Anxiety caused adverse reactions to J&J vaccine in 64 people, CDC says

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Anxiety triggered adverse reactions to the Johnson & Johnson COVID-19 vaccine in at least 64 people — including cases that resulted in jab sites being shut down, the Centers for Disease Control and Prevention said Friday.

The CDC studied the physical reactions, including dizziness and fainting, in dozens of people who received the shots in five states between April 7 and 9, officials said.

Many of the people reported nausea, vomiting and chest pain in California, Colorado, Georgia, Iowa and North Carolina. Others said they had an elevated heart rate.

The reactions prompted some vaccine centers to temporarily shut down while health officials investigated. But the CDC determined those reactions were brought on by anxiety caused by receiving injections.

“We knew we were going to see this,” said Dr. Noni MacDonald, a Canadian researcher who has studied similar incidents.

“Of the three COVID-19 vaccines authorized in the U.S., only J&J requires just one dose. That probably makes it more appealing to people who are nervous about shots and might leave them highly predisposed to anxiety-related events,” the CDC report states.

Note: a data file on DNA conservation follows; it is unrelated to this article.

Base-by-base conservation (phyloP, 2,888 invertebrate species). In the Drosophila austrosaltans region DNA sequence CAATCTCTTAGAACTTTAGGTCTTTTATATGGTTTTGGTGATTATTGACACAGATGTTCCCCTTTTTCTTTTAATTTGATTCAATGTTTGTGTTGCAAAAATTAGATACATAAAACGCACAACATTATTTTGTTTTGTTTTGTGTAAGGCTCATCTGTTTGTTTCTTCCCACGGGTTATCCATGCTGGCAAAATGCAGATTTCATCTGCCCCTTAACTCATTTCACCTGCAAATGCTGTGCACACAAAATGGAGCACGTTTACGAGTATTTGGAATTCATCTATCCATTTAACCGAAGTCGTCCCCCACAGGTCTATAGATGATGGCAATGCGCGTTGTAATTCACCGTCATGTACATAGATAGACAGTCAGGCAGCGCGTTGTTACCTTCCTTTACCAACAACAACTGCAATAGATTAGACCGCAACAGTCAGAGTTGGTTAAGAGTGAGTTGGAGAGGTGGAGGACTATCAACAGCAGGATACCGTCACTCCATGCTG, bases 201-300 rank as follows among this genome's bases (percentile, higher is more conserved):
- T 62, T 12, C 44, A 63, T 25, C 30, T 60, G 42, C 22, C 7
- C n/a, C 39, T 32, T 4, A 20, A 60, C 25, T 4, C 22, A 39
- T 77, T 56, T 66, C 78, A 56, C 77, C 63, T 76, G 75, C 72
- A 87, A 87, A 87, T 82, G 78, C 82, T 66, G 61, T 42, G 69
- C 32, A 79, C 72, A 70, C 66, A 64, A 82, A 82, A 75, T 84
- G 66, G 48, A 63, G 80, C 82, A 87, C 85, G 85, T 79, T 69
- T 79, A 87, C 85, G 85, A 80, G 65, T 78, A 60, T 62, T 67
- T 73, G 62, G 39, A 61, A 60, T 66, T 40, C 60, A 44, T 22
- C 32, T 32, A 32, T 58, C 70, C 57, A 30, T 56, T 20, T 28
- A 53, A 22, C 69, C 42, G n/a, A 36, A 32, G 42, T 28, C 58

Some of the vaccine centers under review advertised that they were giving Johnson & Johnson shots, said Dr. Tom Shimabukuro, who leads the CDC’s COVID-19 vaccine safety monitoring work and is one of the study’s authors.

The CDC also found that about one-quarter of the people reporting side effects had similar reactions following past vaccinations.

Some experts have referred to the phenomenon as a form of mass hysteria, but MacDonald rejected the notion.

“These people are not crazy” — just feeling physical responses to psychological stress, she said.

Many people who experience stress-related symptoms are younger, and past cases have involved students. Some hyperventilate and report headaches, which may at first appear to be more severe, neurological symptoms, she said.

The adverse reactions in the study are not related to the rare blood-clotting condition that led federal health officials to put the brakes on the Johnson &Johnson vaccine earlier this month.

With Post wires

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